Yesterday morning I wrote a blog. It wasn’t a super good blog and it was the first in a month. I sat down and wrote it mostly because I was getting ready to get on an Airplane and didn’t want to get neck deep in reworking a chapter of Wine Bottles & Broomsticks before I had to get out of there. So, what the heck have I been up to? You might imagine that I was steadfastly working on NaNoWriMo. That was true for about the first week. I hit just over 10K words and then stopped. I didn’t stop because I got writer’s block or I was stuck or because I’m a whiny little diva who didn’t have the perfect writing conditions. No, I stopped because the story was starting to meander, I didn’t have a good sense of my character development, and the adventure felt too easy, there wasn’t enough tension (Bottom line: I didn’t like where it was going). Early on, I’d decided to pants it, so outside of a vague idea of certian plot points, I wasn’t sure where it’d go, which is fine. At this point (assuming you’ve read this far) you might be wanting to give me the same advice a ton of others continually do: The whole point of NaNoWriMo is just to get it down, finish it up later.
The bad news is that I don’t really work that way.
I’m way to lazy for that. Many of us (most? all?) need to re-write a lot and I’m well aware of that fact, so I shouldn’t be scared of rewriting a story. I mean, I’m going to do it regardless and I’m glad. That said, NaNoWriMo taught me something I think I already know -That’s just not how I write. I go in jags – write a lot, think a lot write a lot repeat. I like to work out scenes in my head before trying to get them down. It requires a bit of mental juggling and I do run the risk of forgetting witty or interesting story elements, but in a lot of ways it’s just the same as getting down a thousand words of draft and re-working it until it seems to flow. In this process, the actual draft writing is a bit further down the road to a well fleshed out idea than it might have otherwise been.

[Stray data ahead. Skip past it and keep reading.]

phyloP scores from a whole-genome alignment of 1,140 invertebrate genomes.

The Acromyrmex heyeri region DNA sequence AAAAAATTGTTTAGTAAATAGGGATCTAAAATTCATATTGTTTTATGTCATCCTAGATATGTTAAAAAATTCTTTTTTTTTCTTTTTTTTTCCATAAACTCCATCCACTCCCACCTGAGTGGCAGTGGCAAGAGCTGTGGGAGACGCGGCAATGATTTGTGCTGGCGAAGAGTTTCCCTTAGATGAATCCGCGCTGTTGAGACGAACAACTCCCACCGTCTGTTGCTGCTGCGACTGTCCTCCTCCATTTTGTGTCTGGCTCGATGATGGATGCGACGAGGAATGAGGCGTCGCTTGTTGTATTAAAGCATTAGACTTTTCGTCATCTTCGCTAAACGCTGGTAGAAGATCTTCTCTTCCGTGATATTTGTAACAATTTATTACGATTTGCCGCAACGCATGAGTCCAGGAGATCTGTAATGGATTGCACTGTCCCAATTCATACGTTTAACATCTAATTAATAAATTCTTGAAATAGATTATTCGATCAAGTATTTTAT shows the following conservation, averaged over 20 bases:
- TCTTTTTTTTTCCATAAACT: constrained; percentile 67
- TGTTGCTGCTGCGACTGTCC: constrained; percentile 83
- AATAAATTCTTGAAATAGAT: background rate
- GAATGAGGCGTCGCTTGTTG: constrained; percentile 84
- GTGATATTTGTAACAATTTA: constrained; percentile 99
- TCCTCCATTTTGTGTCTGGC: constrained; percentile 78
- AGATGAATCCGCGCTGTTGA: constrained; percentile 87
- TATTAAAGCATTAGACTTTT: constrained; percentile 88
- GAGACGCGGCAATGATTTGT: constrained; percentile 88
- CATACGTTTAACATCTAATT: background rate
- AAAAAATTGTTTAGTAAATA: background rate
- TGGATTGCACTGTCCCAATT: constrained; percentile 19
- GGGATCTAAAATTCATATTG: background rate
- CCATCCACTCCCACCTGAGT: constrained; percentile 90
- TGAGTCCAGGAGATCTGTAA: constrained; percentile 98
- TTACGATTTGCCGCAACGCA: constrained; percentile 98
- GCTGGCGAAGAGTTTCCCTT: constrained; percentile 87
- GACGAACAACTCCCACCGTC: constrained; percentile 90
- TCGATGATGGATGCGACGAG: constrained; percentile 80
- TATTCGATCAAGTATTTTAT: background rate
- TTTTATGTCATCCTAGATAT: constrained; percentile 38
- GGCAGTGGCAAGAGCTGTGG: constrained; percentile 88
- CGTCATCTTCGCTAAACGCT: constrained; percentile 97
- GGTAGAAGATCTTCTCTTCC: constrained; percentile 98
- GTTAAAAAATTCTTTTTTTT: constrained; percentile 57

Unfortunately, I’ve not been following this process over the month either. I’ve been mostly programming. It’s another creative outlet for me and also results in a tool at the end that I can use for stuff – like work. The project I was working on is super cool and has been a lot of fun. It’s been a writing detox. The trip to Orlando was awesome because it was a reset that on one end paused the programming project for a while, put some space beteen me and the Nano project that I’ve decided to put off for a little while, and on the other end got me back into Wine Bottles and Broomsticks. Sometime near the end of the week, I started really trying to change gears I think that happened on Friday night. Certianly as I was trekking across country I got back in the groove. It’s not that I didn’t write on the way down or in the spaces of time after class and dinner and things, it’s just that I wasn’t connecting with what I was working on, and it wasn’t going well. I realized I had really hit the groove again somewhere in the first layover. I saw a dude walking around and was inspired for a character in the book. A woman in line felt like good inspiration too. She had this odd expression as she surveyed the crowd. Her eyes would land on a dude and linger for a while. She wasn’t checking him out physically. I felt like she was mentally checking out his wallet. It’s been a while since I’ve been in the frame of mind of inventing intentions and characters on the faces of people I don’t know and it felt great.
So. There I am. Not lazy, just distracted. Also, I think I’m going to try and make a better effort at updating this blog as I bring Wine Bottles in toward the finish. I’m about 2/3rds of the way in now and I can feel the end. Loads of work remains. The rising action doesn’t rise and the stakes don’t feel very high so I’ve got to work on that, but all of the foundations are there.
Tomorrow I’m off to the coffee shop in the morning to drop a bit of time on the writing, for now – date night.